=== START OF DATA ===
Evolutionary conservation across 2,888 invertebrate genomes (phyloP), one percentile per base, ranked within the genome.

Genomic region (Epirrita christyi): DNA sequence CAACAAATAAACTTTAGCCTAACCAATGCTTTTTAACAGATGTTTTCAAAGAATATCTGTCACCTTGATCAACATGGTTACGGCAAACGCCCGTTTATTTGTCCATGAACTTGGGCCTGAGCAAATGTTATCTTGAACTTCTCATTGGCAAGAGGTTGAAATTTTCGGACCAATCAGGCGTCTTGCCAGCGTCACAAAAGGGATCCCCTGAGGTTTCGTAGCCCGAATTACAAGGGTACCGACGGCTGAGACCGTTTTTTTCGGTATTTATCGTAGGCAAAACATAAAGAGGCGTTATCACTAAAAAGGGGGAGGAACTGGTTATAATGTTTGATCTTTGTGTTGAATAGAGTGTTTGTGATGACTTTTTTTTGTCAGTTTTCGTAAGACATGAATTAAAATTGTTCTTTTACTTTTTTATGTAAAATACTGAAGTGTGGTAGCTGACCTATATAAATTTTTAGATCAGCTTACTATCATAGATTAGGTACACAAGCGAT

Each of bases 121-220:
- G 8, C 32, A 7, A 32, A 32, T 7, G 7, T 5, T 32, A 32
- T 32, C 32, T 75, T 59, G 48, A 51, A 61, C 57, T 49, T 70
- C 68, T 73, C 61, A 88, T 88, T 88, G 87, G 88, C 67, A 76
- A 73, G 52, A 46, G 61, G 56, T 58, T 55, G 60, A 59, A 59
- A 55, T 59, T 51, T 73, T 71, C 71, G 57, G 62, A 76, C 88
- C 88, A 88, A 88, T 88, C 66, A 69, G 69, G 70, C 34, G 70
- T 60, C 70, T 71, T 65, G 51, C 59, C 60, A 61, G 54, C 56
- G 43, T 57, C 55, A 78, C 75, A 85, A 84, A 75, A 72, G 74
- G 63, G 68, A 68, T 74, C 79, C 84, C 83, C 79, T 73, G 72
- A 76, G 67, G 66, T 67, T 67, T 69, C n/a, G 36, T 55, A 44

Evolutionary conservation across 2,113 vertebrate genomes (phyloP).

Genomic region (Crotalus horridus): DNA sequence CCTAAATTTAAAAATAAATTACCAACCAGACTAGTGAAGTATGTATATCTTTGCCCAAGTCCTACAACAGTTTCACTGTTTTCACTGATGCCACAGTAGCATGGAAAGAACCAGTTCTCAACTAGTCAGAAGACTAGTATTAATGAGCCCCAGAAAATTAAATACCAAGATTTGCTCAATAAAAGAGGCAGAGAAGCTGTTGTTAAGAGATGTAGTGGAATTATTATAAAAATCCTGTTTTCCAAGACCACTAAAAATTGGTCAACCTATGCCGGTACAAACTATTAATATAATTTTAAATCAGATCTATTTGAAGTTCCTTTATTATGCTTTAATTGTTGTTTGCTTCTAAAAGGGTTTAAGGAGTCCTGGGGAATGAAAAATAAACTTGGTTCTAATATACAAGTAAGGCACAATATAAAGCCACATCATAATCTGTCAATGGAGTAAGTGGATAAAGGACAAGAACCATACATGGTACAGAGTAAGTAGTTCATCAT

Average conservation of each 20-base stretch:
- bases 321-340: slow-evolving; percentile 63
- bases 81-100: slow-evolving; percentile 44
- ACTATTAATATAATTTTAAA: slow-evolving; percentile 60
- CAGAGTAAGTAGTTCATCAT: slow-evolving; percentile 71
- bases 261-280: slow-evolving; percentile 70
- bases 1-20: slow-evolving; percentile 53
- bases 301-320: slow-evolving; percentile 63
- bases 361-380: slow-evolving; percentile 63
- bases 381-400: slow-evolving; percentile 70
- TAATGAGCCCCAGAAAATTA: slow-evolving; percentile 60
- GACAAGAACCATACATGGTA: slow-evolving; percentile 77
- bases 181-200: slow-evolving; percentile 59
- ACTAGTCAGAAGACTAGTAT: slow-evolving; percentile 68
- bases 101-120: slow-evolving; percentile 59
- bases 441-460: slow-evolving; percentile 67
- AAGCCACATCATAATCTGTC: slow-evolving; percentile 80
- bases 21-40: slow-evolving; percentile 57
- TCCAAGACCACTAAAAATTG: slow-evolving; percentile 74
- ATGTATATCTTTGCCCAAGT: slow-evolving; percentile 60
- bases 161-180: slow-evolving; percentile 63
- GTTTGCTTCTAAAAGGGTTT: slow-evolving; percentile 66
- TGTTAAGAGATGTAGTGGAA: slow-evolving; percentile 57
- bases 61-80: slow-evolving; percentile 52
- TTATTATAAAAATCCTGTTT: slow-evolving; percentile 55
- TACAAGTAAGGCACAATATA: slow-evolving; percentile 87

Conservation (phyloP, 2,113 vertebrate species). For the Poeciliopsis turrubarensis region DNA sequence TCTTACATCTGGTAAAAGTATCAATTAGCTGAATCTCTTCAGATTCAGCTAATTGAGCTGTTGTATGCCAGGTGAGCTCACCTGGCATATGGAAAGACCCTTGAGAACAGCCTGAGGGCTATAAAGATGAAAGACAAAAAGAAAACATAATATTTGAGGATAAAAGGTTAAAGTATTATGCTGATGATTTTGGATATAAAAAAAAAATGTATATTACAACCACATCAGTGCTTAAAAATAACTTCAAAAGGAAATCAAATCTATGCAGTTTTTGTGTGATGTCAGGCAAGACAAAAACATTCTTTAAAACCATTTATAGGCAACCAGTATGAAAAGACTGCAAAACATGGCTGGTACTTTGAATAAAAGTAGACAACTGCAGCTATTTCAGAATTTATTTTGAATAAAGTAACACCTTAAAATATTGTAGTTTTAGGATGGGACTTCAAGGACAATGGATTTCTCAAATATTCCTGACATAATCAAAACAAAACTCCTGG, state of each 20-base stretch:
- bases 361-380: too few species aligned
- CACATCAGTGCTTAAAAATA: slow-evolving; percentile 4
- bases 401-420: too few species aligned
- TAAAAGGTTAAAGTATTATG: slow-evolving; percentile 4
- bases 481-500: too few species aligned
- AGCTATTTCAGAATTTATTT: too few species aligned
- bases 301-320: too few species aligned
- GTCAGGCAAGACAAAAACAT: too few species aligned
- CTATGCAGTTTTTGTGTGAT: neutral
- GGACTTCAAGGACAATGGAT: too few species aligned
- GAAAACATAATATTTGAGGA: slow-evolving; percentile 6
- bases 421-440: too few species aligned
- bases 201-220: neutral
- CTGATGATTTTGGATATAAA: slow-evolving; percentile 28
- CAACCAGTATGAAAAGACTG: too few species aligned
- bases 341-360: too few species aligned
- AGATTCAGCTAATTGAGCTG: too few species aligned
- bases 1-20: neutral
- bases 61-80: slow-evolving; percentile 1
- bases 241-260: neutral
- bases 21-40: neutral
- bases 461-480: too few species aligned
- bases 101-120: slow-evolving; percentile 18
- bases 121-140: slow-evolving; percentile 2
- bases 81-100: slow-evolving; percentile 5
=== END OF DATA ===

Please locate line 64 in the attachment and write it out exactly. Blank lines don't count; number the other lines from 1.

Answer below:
- bases 461-480: too few species aligned